Clinical trial in advanced planning stage
SPG4 Clinical drug trial
COVID restrictions have hampered some research, with the biomarker studies being most affected. However, planning for clinical trials has been able to continue and is well advanced. The planning currently underway includes:
- Grant funding applications – identifying and assessing grant funding opportunities; developing and submitting applications.
- Finalising the documentation for the trial with an initial two-part plan:
- Phase 1 determines safety and tolerability of the drug at the doses being tested.
- Phase 2a determines if the drug works in a 6-month trial with SPG4 HSP participants.
- When finalised, the documentation has to be submitted for ethics, regulatory and governance approvals.
- Getting quotes for implementing Phase 1 from organisations that specialise in clinical trials.
- Assess options for the manufacture of the drug treatments for Phases 1 & 2a.
- Site Feasibility Assessment for Phase 2a to ensure that the right people with the right resources, technologies and funding are available for the successful implementation of the 6-month trial with SPG4 HSP participants.
SPG7 research (Sydney)
Meanwhile, important research on the SPG7 form of HSP has recently been published by members of the HSP Research Program team, from a study funded by the Spastic Paraplegia Foundation (USA) and this Foundation. The published paper reports that mitochondria are dysfunctional in SPG7 but not in SPG4 cells.
Whilst the Foundation focus has been pushing ahead towards clinical trials with a potential treatment for SPG4 HSP, we never lose sight of the need for treatments for all forms of HSP. The HSP Research Program team is actively engaged in research on SPG7, following a similar pathway to the SPG4 research. They are now evaluating olfactory stem cells developed from tissue samples taken from people with SPG7 mutations to understand cell functions and mechanisms that are impaired in this HSP type. This understanding will be used to screen for potential drug treatment candidates in the future. The team has received new grant research funding from the Spastic Paraplegia Foundation (USA) to further pursue this work over the next two years.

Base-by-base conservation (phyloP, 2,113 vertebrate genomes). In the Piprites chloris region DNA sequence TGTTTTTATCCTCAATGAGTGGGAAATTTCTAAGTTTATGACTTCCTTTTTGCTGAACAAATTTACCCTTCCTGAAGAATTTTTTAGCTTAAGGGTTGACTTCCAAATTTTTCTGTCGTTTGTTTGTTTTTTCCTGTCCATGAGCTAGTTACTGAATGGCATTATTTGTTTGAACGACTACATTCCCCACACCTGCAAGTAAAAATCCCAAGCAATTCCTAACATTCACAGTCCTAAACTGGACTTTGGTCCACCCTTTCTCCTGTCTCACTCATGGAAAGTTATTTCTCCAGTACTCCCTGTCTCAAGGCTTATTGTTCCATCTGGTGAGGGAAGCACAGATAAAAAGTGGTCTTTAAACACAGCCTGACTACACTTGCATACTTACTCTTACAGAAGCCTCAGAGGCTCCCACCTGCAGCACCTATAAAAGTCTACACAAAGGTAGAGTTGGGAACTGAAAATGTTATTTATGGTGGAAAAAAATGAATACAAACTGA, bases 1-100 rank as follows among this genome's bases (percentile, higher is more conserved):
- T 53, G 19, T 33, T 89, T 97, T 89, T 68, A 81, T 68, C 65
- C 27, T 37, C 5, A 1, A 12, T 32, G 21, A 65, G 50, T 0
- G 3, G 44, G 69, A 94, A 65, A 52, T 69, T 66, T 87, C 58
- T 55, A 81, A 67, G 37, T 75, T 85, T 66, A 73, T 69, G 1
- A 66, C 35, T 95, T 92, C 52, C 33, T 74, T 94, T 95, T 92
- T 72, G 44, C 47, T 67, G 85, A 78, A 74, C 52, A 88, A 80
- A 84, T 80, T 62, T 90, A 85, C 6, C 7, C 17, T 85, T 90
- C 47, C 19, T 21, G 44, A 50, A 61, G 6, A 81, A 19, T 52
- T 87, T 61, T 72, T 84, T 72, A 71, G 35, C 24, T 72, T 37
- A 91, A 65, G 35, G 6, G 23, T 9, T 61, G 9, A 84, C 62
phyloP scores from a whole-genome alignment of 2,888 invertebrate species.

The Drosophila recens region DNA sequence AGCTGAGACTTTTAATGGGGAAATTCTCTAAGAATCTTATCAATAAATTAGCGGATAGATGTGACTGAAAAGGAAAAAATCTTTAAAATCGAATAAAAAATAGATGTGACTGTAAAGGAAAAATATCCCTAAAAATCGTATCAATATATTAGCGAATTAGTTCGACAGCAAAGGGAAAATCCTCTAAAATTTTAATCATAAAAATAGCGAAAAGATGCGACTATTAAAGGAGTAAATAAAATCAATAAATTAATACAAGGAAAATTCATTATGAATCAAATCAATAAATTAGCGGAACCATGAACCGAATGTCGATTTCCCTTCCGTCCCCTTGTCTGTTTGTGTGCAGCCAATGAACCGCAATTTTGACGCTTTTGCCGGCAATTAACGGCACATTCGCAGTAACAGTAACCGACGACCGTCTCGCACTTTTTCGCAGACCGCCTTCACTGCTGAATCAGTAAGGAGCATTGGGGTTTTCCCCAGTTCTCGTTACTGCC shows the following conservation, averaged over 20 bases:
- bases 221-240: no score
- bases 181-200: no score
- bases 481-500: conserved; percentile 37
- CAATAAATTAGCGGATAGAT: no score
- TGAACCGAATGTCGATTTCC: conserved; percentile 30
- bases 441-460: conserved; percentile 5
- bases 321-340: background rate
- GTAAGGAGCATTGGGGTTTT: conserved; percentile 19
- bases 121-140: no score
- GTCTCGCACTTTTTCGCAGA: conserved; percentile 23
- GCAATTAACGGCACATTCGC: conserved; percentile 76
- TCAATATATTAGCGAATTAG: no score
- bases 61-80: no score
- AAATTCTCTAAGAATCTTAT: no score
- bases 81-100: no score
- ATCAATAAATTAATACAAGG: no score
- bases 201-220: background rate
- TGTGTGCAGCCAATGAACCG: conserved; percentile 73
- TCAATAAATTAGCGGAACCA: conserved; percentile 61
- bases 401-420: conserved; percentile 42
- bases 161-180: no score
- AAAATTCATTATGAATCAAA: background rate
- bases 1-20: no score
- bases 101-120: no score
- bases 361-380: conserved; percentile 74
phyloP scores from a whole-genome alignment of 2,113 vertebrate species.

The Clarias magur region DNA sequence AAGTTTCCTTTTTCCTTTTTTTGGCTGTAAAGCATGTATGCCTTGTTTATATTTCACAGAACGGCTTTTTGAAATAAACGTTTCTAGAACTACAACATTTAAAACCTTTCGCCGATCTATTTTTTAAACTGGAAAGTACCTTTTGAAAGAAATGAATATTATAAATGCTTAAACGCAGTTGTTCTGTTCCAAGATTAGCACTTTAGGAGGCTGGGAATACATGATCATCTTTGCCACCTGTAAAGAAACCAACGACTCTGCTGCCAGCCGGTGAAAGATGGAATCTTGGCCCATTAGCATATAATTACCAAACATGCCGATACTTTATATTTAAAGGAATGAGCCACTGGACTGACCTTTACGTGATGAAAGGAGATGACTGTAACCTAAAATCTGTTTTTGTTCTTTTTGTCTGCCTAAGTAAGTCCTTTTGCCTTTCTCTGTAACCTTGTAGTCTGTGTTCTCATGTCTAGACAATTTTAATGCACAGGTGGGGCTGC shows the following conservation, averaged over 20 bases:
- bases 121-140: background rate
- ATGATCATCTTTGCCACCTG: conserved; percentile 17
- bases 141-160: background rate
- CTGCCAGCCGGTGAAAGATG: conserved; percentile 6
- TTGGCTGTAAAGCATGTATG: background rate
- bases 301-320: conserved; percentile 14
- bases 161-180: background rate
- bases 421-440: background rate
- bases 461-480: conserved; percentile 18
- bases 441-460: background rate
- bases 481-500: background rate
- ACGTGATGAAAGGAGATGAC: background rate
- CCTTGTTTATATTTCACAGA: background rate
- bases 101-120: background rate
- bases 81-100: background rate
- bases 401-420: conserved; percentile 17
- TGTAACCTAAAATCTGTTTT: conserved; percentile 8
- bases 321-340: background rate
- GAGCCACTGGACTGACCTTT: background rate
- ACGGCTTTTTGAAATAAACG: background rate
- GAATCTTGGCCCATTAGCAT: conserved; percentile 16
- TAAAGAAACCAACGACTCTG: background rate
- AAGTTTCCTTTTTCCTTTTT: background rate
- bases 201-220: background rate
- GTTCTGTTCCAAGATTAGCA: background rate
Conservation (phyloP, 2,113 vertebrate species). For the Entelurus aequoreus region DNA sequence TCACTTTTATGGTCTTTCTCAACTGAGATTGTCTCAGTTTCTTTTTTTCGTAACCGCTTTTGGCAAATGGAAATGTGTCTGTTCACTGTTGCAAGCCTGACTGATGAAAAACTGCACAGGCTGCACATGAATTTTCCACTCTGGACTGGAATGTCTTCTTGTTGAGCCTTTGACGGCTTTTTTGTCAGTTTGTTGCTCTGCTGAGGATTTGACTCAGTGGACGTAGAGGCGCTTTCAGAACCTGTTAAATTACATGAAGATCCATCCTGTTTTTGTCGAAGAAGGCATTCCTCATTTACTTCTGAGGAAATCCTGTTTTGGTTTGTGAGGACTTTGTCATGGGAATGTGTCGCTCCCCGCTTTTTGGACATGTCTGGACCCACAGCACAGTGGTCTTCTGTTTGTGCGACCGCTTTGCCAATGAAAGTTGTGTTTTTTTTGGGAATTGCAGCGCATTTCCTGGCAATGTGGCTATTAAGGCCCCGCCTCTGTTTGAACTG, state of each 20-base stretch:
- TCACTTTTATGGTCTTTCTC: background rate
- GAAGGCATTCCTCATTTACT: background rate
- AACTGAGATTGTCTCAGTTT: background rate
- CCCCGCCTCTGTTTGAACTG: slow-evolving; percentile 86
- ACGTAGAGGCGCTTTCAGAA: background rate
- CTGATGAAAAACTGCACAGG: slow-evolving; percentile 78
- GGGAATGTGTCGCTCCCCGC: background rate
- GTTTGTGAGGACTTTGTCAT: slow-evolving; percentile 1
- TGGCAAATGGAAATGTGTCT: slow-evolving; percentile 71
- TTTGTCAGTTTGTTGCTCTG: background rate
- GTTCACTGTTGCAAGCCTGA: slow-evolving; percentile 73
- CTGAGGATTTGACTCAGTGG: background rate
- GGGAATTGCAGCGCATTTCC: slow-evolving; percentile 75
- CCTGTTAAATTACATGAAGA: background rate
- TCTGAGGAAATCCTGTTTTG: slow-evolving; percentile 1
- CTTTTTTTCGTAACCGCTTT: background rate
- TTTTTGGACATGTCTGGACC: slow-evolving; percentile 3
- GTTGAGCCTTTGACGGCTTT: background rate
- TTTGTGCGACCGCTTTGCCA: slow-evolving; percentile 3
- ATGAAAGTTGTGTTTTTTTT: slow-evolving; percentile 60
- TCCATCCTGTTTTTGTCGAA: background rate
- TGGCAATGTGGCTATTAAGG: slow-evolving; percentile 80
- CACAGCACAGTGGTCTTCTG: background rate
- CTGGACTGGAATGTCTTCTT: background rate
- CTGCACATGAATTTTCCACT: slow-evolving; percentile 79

Blood biomarker (Sydney)
The blood biomarker assay was initially developed to measure the differences between biomarker levels in people with HSP and non-HSP individuals. We now intend to use this assay to measure the biomarker levels in people with HSP pre and post treatment in the Phase 1/2a clinical trials being planned. However, this requires significant redesign of the assaying process with the time between sampling, processing and analysis now narrow, critical and requiring precision, where previously samples could be stored for weeks and analysed when logistically convenient. The assay redesign is presently underway and planned for completion in the September quarter. (Dr. Wali also leads this study)
Skin fibroblast biomarker (Sydney)
Using skin fibroblasts (skin cells grown from a skin tissue sample), the aim is to develop a biomarker to aid in HSP diagnosis and drug testing. For this, we are applying a novel machine-learning-guided, high-content microscopy image analysis approach to HSP and control skin fibroblast samples. The experimental phase has been completed and data is now being analysed. (Dr. Wali also leads this study)
Smartphone app (Brisbane)
The 4th and final round of testing in the smartphone app study at Griffith University in Brisbane took place in mid-August, having been rescheduled from March due to COVID restrictions. 6 of the 9 regular HSP participants in the study once again took part, with 3 unavailable.
The study seeks to establish the smartphone app as a reliable and valid source of regular data on changes in the mobility of HSP participants that might occur over time as a response to drug treatment in the clinical trial.
Now that all the data is collected from the study, the challenge is to analyse and make sense of it. A new, additional member of the Griffith University Electronic Engineering team that has been working on this study will take on the huge task of data analysis as the topic of a Masters degree. Our sincere thanks to the whole engineering team who have generously volunteered both their time and expertise to this initiative.